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Going beyond mere treatment for children affected by HIV/AIDS

November 22, 2011

World AIDS Day is observed on 1st December every year and it is an opportunity for people worldwide to unite in the fight against HIV, show their support for people living with HIV and to remember the people who have died. World AIDS Day was the first ever global health day and the first one was held in 1988. This day is marked by jathas, public functions, seminars and discussions. As I sat thinking about how much has been done during the last decade in containing this scourge, my attention was drawn to a recent newspaper article regarding an incident in Jaipur. A good samaritan was running a care-home for HIV inflicted children and he was asked by his landlord to vacate the place due to pressure from the neighbours. Now this group of 19 HIV positive children, most of them orphans or homeless, had nowhere to go. It looks paradoxical that despite knowing so much about the disease, we seem to show so little concern. We have developed newer medications to treat it and awareness programs to prevent it, but somehow we seem to have forgotten the fact that these are people too, who have been unfortunate in contracting the disease, probably for no fault of theirs.

I was also reminded of the plight of two children from a village near Mysore. These children are living with their grandmother, as both their parents are dead. Their father was a driver who died six years ago due to AIDS. After his death, the local doctor had advised the mother and the two children to get tested. The mother was found to be HIV positive, but thankfully the children were negative. A few months later, the mother died of tubercular meningitis that occurred as a consequence of her compromised immune status. The local villagers shunned these children and ostracized them, fearing that they and their children would also get infected with the disease. Their grandmother (who lived a little distance away) had to bring them back and keep them with her. Having nobody else to support her, she is now forced to work in the agriculture fields. Working everyday leaves her with no time to attend to her grandchildren, but she is at least able to ensure that they have something to eat. I shudder to think what would happen to these children if this old lady of nearly 65 years were to pass away.

Another picture that keeps coming to my mind is that of Shiva (name changed to protect identity). He is 8 years old and works in a pani-puri shop in Mysore. He earns around 15 rupees each day and I had stuck a conversation with him. I was trying to explain to him that at his age he needed to be in school and not be working. He smiled innocently and did not say much. I was keen on knowing more about him and continued to pester him to go to school. That is when he told me his story. Both his parents were alive and dying due to HIV/AIDS. Their family had thrown them out of their village and they had migrated to Mysore. Both of them were very weak and could not do any physical work. Somebody had referred them to the treatment center in the district hospital and they had just started anti-retroviral treatment. Shiva was now the only earning member and the little amount he earned ensured that his parents had something to eat each day. This disease had robbed Shiva of his childhood and his only consolation was that he was disease-free. At an age when he had to be in school and play with other children of his age, Shiva was forced into adulthood by circumstances completely beyond his control.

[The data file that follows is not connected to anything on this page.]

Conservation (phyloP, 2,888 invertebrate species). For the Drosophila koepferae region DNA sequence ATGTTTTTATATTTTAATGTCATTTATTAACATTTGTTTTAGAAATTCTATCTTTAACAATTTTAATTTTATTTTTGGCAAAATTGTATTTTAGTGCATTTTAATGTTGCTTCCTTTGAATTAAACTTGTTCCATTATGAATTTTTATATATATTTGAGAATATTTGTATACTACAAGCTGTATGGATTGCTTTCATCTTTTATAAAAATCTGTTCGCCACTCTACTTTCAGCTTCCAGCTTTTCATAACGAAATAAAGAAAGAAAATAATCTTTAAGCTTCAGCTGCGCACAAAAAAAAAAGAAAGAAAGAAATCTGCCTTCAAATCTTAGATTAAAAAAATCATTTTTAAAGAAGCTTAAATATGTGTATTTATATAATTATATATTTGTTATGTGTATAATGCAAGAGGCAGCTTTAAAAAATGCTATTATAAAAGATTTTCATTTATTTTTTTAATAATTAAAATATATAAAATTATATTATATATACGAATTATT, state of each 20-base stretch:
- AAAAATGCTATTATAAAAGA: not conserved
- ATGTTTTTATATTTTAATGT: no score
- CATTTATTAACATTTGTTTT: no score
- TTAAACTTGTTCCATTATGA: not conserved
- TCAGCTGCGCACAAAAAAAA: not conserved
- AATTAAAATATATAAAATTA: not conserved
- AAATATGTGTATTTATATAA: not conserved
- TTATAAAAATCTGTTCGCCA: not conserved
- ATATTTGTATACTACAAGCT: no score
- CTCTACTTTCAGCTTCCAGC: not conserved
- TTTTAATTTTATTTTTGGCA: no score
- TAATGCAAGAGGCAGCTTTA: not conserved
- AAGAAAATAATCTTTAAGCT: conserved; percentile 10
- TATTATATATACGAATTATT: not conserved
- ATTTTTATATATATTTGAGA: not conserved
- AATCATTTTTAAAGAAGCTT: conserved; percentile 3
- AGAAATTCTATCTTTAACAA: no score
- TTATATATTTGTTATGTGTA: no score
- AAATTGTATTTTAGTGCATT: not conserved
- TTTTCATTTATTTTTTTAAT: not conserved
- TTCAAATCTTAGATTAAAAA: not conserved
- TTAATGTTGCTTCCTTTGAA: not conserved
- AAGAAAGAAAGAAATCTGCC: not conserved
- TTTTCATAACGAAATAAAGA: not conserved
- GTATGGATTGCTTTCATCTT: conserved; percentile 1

These may seem isolated and distant incidents for many. We need to understand that despite claims that we have managed to control the spread of the disease, we still have an estimated 17 million children worldwide who have lost one or both parents to AIDS.

According to the latest statistics from National AIDS Control Organisation (NACO) and UNAIDS, India has an estimated 2.5 to 3.1 million people living with HIV – including children under 15 years and those aged 50 and above. It is estimated that some 70,000 children below the age of 15 are infected with HIV and 21,000 children are infected every year through mother-to-child transmission. The country has an increasing population of children living with HIV and those who have lost either one or both parents to an AIDS-related illness. Some of the HIV high prevalence states in India such as Karnataka, Tamil Nadu, Andhra Pradesh, Maharashtra, Manipur and Nagaland are grappling with increased numbers of children infected and affected by HIV and AIDS. There is an emerging trend of children heading their households, and an increasing number of children caring for sick parents and siblings.

In Karnataka itself there are around 11,000 children currently living with HIV/AIDS. It is estimated that nearly 300 children died of the disease in the State during 2007-2010. Though the State and NGOs were doing their bit for these Orphaned and Vulnerable Children, we need to also look at the larger societal responsibility. These children are at higher risk of missing out on schooling, live in households with less or no food-security, suffer anxiety and depression, and are in greater danger of exposure to HIV. Their experiences vary significantly across families, communities and states, and are influenced by a complex mix of variables. In order to properly care for them, the minimum package should include access to education, healthcare, social welfare and protection. A socially conscious citizenry is the only way to ensure that these children will be cared for. Programs that support these children are suffering because of decreasing financial support from donors. We now need to move away from donor dependent programs to those run and managed by communities.

Balu

Categories: Musings